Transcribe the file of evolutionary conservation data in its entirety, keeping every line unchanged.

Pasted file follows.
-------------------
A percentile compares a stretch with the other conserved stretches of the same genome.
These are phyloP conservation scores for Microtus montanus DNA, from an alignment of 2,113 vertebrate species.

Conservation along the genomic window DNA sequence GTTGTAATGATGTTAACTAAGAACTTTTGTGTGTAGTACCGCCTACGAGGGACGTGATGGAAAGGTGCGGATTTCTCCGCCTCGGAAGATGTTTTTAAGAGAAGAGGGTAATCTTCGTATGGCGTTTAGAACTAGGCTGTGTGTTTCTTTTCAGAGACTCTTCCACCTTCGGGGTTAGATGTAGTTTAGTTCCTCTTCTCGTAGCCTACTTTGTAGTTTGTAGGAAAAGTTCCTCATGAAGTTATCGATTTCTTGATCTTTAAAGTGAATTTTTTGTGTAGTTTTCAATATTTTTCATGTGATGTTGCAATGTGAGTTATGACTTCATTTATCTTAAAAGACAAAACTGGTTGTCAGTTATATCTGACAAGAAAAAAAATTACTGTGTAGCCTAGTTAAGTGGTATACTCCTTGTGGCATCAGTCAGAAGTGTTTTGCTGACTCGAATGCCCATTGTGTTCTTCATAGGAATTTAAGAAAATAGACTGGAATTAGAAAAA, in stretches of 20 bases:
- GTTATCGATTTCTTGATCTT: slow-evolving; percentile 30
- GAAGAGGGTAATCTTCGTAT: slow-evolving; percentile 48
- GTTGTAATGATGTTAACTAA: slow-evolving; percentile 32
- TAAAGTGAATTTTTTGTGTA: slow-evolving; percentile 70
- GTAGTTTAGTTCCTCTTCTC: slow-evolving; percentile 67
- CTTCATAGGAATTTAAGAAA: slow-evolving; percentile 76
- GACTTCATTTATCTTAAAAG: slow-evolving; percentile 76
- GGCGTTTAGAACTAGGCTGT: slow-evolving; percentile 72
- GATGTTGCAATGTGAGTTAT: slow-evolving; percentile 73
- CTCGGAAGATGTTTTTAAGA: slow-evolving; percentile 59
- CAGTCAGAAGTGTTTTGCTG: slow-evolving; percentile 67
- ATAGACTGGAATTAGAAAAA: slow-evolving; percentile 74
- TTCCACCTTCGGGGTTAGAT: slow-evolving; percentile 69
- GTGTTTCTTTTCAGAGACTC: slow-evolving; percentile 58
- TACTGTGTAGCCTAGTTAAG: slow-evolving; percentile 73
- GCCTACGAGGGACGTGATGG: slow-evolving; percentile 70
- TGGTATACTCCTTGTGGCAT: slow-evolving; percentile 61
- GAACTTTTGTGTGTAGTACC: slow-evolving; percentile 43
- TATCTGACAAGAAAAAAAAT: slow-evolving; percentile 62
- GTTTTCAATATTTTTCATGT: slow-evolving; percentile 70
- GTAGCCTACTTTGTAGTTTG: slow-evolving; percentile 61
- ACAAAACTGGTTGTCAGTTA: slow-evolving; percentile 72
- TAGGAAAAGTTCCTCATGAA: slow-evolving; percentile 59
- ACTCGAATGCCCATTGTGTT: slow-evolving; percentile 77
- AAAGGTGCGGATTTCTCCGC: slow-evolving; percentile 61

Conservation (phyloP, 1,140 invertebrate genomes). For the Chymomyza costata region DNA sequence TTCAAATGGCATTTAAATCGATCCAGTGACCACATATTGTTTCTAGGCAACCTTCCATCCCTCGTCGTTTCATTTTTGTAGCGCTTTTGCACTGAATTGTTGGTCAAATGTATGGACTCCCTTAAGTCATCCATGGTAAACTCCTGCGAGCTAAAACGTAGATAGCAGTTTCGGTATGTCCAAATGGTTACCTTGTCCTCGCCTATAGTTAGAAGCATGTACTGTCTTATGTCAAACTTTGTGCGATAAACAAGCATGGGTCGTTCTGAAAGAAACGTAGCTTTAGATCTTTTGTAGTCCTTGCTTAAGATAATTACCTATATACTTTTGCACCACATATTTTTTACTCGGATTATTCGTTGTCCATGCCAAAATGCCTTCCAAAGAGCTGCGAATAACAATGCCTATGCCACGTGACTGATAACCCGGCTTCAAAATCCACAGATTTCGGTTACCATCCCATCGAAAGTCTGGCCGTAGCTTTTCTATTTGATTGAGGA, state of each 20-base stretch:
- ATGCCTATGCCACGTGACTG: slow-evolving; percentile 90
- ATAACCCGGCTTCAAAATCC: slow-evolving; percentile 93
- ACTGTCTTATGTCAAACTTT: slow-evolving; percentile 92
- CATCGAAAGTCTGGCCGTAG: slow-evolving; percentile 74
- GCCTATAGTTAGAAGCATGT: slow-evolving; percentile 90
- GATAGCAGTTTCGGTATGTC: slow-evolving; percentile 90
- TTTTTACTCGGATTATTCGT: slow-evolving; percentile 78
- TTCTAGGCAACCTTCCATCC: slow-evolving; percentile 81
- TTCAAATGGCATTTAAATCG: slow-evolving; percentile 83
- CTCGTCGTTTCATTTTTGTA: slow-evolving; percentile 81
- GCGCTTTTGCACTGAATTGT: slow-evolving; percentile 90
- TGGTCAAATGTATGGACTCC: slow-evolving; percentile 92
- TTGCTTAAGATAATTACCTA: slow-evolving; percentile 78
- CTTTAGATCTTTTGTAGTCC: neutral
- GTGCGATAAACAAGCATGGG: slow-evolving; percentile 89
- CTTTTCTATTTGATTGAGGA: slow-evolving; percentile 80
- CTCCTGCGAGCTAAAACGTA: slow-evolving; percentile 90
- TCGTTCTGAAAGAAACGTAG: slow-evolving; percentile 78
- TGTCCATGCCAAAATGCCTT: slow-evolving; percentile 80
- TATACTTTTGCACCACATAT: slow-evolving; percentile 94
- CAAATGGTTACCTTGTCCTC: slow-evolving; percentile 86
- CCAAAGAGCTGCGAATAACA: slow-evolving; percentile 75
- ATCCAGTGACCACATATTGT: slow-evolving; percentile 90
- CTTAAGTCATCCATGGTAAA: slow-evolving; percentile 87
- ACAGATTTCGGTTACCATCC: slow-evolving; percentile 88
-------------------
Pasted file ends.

A percentile compares a stretch with the other conserved stretches of the same genome.
These are phyloP conservation scores for Microtus montanus DNA, from an alignment of 2,113 vertebrate species.

Conservation along the genomic window DNA sequence GTTGTAATGATGTTAACTAAGAACTTTTGTGTGTAGTACCGCCTACGAGGGACGTGATGGAAAGGTGCGGATTTCTCCGCCTCGGAAGATGTTTTTAAGAGAAGAGGGTAATCTTCGTATGGCGTTTAGAACTAGGCTGTGTGTTTCTTTTCAGAGACTCTTCCACCTTCGGGGTTAGATGTAGTTTAGTTCCTCTTCTCGTAGCCTACTTTGTAGTTTGTAGGAAAAGTTCCTCATGAAGTTATCGATTTCTTGATCTTTAAAGTGAATTTTTTGTGTAGTTTTCAATATTTTTCATGTGATGTTGCAATGTGAGTTATGACTTCATTTATCTTAAAAGACAAAACTGGTTGTCAGTTATATCTGACAAGAAAAAAAATTACTGTGTAGCCTAGTTAAGTGGTATACTCCTTGTGGCATCAGTCAGAAGTGTTTTGCTGACTCGAATGCCCATTGTGTTCTTCATAGGAATTTAAGAAAATAGACTGGAATTAGAAAAA, in stretches of 20 bases:
- GTTATCGATTTCTTGATCTT: slow-evolving; percentile 30
- GAAGAGGGTAATCTTCGTAT: slow-evolving; percentile 48
- GTTGTAATGATGTTAACTAA: slow-evolving; percentile 32
- TAAAGTGAATTTTTTGTGTA: slow-evolving; percentile 70
- GTAGTTTAGTTCCTCTTCTC: slow-evolving; percentile 67
- CTTCATAGGAATTTAAGAAA: slow-evolving; percentile 76
- GACTTCATTTATCTTAAAAG: slow-evolving; percentile 76
- GGCGTTTAGAACTAGGCTGT: slow-evolving; percentile 72
- GATGTTGCAATGTGAGTTAT: slow-evolving; percentile 73
- CTCGGAAGATGTTTTTAAGA: slow-evolving; percentile 59
- CAGTCAGAAGTGTTTTGCTG: slow-evolving; percentile 67
- ATAGACTGGAATTAGAAAAA: slow-evolving; percentile 74
- TTCCACCTTCGGGGTTAGAT: slow-evolving; percentile 69
- GTGTTTCTTTTCAGAGACTC: slow-evolving; percentile 58
- TACTGTGTAGCCTAGTTAAG: slow-evolving; percentile 73
- GCCTACGAGGGACGTGATGG: slow-evolving; percentile 70
- TGGTATACTCCTTGTGGCAT: slow-evolving; percentile 61
- GAACTTTTGTGTGTAGTACC: slow-evolving; percentile 43
- TATCTGACAAGAAAAAAAAT: slow-evolving; percentile 62
- GTTTTCAATATTTTTCATGT: slow-evolving; percentile 70
- GTAGCCTACTTTGTAGTTTG: slow-evolving; percentile 61
- ACAAAACTGGTTGTCAGTTA: slow-evolving; percentile 72
- TAGGAAAAGTTCCTCATGAA: slow-evolving; percentile 59
- ACTCGAATGCCCATTGTGTT: slow-evolving; percentile 77
- AAAGGTGCGGATTTCTCCGC: slow-evolving; percentile 61

Conservation (phyloP, 1,140 invertebrate genomes). For the Chymomyza costata region DNA sequence TTCAAATGGCATTTAAATCGATCCAGTGACCACATATTGTTTCTAGGCAACCTTCCATCCCTCGTCGTTTCATTTTTGTAGCGCTTTTGCACTGAATTGTTGGTCAAATGTATGGACTCCCTTAAGTCATCCATGGTAAACTCCTGCGAGCTAAAACGTAGATAGCAGTTTCGGTATGTCCAAATGGTTACCTTGTCCTCGCCTATAGTTAGAAGCATGTACTGTCTTATGTCAAACTTTGTGCGATAAACAAGCATGGGTCGTTCTGAAAGAAACGTAGCTTTAGATCTTTTGTAGTCCTTGCTTAAGATAATTACCTATATACTTTTGCACCACATATTTTTTACTCGGATTATTCGTTGTCCATGCCAAAATGCCTTCCAAAGAGCTGCGAATAACAATGCCTATGCCACGTGACTGATAACCCGGCTTCAAAATCCACAGATTTCGGTTACCATCCCATCGAAAGTCTGGCCGTAGCTTTTCTATTTGATTGAGGA, state of each 20-base stretch:
- ATGCCTATGCCACGTGACTG: slow-evolving; percentile 90
- ATAACCCGGCTTCAAAATCC: slow-evolving; percentile 93
- ACTGTCTTATGTCAAACTTT: slow-evolving; percentile 92
- CATCGAAAGTCTGGCCGTAG: slow-evolving; percentile 74
- GCCTATAGTTAGAAGCATGT: slow-evolving; percentile 90
- GATAGCAGTTTCGGTATGTC: slow-evolving; percentile 90
- TTTTTACTCGGATTATTCGT: slow-evolving; percentile 78
- TTCTAGGCAACCTTCCATCC: slow-evolving; percentile 81
- TTCAAATGGCATTTAAATCG: slow-evolving; percentile 83
- CTCGTCGTTTCATTTTTGTA: slow-evolving; percentile 81
- GCGCTTTTGCACTGAATTGT: slow-evolving; percentile 90
- TGGTCAAATGTATGGACTCC: slow-evolving; percentile 92
- TTGCTTAAGATAATTACCTA: slow-evolving; percentile 78
- CTTTAGATCTTTTGTAGTCC: neutral
- GTGCGATAAACAAGCATGGG: slow-evolving; percentile 89
- CTTTTCTATTTGATTGAGGA: slow-evolving; percentile 80
- CTCCTGCGAGCTAAAACGTA: slow-evolving; percentile 90
- TCGTTCTGAAAGAAACGTAG: slow-evolving; percentile 78
- TGTCCATGCCAAAATGCCTT: slow-evolving; percentile 80
- TATACTTTTGCACCACATAT: slow-evolving; percentile 94
- CAAATGGTTACCTTGTCCTC: slow-evolving; percentile 86
- CCAAAGAGCTGCGAATAACA: slow-evolving; percentile 75
- ATCCAGTGACCACATATTGT: slow-evolving; percentile 90
- CTTAAGTCATCCATGGTAAA: slow-evolving; percentile 87
- ACAGATTTCGGTTACCATCC: slow-evolving; percentile 88